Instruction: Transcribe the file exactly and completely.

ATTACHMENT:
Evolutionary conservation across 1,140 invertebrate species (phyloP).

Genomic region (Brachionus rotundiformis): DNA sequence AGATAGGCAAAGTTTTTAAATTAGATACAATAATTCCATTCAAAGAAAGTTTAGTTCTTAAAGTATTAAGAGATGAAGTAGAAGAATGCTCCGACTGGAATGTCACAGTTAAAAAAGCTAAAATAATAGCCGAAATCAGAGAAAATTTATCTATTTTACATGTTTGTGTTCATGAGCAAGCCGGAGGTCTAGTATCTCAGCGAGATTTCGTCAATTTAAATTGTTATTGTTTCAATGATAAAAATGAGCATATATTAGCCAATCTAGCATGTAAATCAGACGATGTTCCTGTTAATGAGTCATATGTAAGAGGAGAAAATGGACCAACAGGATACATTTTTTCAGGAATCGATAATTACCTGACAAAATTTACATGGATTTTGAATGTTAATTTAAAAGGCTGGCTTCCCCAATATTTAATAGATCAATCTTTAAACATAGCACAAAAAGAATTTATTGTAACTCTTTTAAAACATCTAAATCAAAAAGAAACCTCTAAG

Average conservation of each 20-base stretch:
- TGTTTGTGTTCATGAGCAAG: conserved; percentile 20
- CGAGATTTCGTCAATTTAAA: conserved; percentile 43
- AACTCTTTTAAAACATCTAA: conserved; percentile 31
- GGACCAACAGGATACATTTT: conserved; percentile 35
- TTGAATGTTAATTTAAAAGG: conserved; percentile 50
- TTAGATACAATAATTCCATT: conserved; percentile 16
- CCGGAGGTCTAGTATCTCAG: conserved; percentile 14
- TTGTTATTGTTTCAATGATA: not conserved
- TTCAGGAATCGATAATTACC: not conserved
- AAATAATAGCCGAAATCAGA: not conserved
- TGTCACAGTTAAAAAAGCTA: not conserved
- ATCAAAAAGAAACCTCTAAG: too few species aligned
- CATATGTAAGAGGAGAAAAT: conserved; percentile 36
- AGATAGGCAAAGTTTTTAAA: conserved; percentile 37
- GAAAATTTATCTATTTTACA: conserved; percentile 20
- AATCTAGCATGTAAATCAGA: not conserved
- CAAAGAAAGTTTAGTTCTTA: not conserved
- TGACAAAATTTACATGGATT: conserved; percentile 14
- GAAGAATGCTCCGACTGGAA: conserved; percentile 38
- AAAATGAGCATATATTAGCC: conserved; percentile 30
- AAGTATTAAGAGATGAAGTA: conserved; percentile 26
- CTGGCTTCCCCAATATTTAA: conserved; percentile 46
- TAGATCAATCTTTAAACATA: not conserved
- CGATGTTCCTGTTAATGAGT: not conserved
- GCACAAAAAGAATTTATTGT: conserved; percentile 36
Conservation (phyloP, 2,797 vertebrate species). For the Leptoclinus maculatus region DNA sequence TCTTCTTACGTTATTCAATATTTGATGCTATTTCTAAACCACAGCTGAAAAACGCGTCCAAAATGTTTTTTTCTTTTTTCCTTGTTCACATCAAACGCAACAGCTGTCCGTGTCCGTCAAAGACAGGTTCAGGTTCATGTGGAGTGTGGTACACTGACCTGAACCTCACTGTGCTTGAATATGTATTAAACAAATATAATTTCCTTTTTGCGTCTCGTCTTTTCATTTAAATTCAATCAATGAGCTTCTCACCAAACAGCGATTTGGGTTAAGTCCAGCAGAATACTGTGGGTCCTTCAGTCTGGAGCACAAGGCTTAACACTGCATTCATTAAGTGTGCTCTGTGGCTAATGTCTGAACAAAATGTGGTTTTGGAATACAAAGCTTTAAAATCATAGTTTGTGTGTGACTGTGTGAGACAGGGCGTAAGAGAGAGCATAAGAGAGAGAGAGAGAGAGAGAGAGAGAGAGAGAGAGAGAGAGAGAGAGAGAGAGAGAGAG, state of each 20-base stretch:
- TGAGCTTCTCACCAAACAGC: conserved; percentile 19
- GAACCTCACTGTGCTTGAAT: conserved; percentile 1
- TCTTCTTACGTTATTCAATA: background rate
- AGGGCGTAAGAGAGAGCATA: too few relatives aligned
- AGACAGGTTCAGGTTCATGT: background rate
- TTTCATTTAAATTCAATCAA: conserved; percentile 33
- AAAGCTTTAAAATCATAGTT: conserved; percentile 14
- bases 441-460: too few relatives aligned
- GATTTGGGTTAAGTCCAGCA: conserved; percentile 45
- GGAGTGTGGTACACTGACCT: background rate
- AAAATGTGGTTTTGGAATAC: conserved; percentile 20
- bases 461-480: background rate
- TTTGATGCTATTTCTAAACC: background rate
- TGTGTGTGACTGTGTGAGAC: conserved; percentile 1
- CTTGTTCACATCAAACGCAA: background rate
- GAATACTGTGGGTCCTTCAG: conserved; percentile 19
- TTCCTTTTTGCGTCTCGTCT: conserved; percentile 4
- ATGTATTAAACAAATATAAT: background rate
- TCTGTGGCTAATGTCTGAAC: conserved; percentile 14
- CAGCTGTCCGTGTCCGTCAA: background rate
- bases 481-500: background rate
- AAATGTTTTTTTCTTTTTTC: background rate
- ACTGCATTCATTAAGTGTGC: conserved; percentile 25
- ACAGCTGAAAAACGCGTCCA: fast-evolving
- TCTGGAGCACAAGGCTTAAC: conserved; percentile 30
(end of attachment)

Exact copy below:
Evolutionary conservation across 1,140 invertebrate species (phyloP).

Genomic region (Brachionus rotundiformis): DNA sequence AGATAGGCAAAGTTTTTAAATTAGATACAATAATTCCATTCAAAGAAAGTTTAGTTCTTAAAGTATTAAGAGATGAAGTAGAAGAATGCTCCGACTGGAATGTCACAGTTAAAAAAGCTAAAATAATAGCCGAAATCAGAGAAAATTTATCTATTTTACATGTTTGTGTTCATGAGCAAGCCGGAGGTCTAGTATCTCAGCGAGATTTCGTCAATTTAAATTGTTATTGTTTCAATGATAAAAATGAGCATATATTAGCCAATCTAGCATGTAAATCAGACGATGTTCCTGTTAATGAGTCATATGTAAGAGGAGAAAATGGACCAACAGGATACATTTTTTCAGGAATCGATAATTACCTGACAAAATTTACATGGATTTTGAATGTTAATTTAAAAGGCTGGCTTCCCCAATATTTAATAGATCAATCTTTAAACATAGCACAAAAAGAATTTATTGTAACTCTTTTAAAACATCTAAATCAAAAAGAAACCTCTAAG

Average conservation of each 20-base stretch:
- TGTTTGTGTTCATGAGCAAG: conserved; percentile 20
- CGAGATTTCGTCAATTTAAA: conserved; percentile 43
- AACTCTTTTAAAACATCTAA: conserved; percentile 31
- GGACCAACAGGATACATTTT: conserved; percentile 35
- TTGAATGTTAATTTAAAAGG: conserved; percentile 50
- TTAGATACAATAATTCCATT: conserved; percentile 16
- CCGGAGGTCTAGTATCTCAG: conserved; percentile 14
- TTGTTATTGTTTCAATGATA: not conserved
- TTCAGGAATCGATAATTACC: not conserved
- AAATAATAGCCGAAATCAGA: not conserved
- TGTCACAGTTAAAAAAGCTA: not conserved
- ATCAAAAAGAAACCTCTAAG: too few species aligned
- CATATGTAAGAGGAGAAAAT: conserved; percentile 36
- AGATAGGCAAAGTTTTTAAA: conserved; percentile 37
- GAAAATTTATCTATTTTACA: conserved; percentile 20
- AATCTAGCATGTAAATCAGA: not conserved
- CAAAGAAAGTTTAGTTCTTA: not conserved
- TGACAAAATTTACATGGATT: conserved; percentile 14
- GAAGAATGCTCCGACTGGAA: conserved; percentile 38
- AAAATGAGCATATATTAGCC: conserved; percentile 30
- AAGTATTAAGAGATGAAGTA: conserved; percentile 26
- CTGGCTTCCCCAATATTTAA: conserved; percentile 46
- TAGATCAATCTTTAAACATA: not conserved
- CGATGTTCCTGTTAATGAGT: not conserved
- GCACAAAAAGAATTTATTGT: conserved; percentile 36
Conservation (phyloP, 2,797 vertebrate species). For the Leptoclinus maculatus region DNA sequence TCTTCTTACGTTATTCAATATTTGATGCTATTTCTAAACCACAGCTGAAAAACGCGTCCAAAATGTTTTTTTCTTTTTTCCTTGTTCACATCAAACGCAACAGCTGTCCGTGTCCGTCAAAGACAGGTTCAGGTTCATGTGGAGTGTGGTACACTGACCTGAACCTCACTGTGCTTGAATATGTATTAAACAAATATAATTTCCTTTTTGCGTCTCGTCTTTTCATTTAAATTCAATCAATGAGCTTCTCACCAAACAGCGATTTGGGTTAAGTCCAGCAGAATACTGTGGGTCCTTCAGTCTGGAGCACAAGGCTTAACACTGCATTCATTAAGTGTGCTCTGTGGCTAATGTCTGAACAAAATGTGGTTTTGGAATACAAAGCTTTAAAATCATAGTTTGTGTGTGACTGTGTGAGACAGGGCGTAAGAGAGAGCATAAGAGAGAGAGAGAGAGAGAGAGAGAGAGAGAGAGAGAGAGAGAGAGAGAGAGAGAGAGAG, state of each 20-base stretch:
- TGAGCTTCTCACCAAACAGC: conserved; percentile 19
- GAACCTCACTGTGCTTGAAT: conserved; percentile 1
- TCTTCTTACGTTATTCAATA: background rate
- AGGGCGTAAGAGAGAGCATA: too few relatives aligned
- AGACAGGTTCAGGTTCATGT: background rate
- TTTCATTTAAATTCAATCAA: conserved; percentile 33
- AAAGCTTTAAAATCATAGTT: conserved; percentile 14
- bases 441-460: too few relatives aligned
- GATTTGGGTTAAGTCCAGCA: conserved; percentile 45
- GGAGTGTGGTACACTGACCT: background rate
- AAAATGTGGTTTTGGAATAC: conserved; percentile 20
- bases 461-480: background rate
- TTTGATGCTATTTCTAAACC: background rate
- TGTGTGTGACTGTGTGAGAC: conserved; percentile 1
- CTTGTTCACATCAAACGCAA: background rate
- GAATACTGTGGGTCCTTCAG: conserved; percentile 19
- TTCCTTTTTGCGTCTCGTCT: conserved; percentile 4
- ATGTATTAAACAAATATAAT: background rate
- TCTGTGGCTAATGTCTGAAC: conserved; percentile 14
- CAGCTGTCCGTGTCCGTCAA: background rate
- bases 481-500: background rate
- AAATGTTTTTTTCTTTTTTC: background rate
- ACTGCATTCATTAAGTGTGC: conserved; percentile 25
- ACAGCTGAAAAACGCGTCCA: fast-evolving
- TCTGGAGCACAAGGCTTAAC: conserved; percentile 30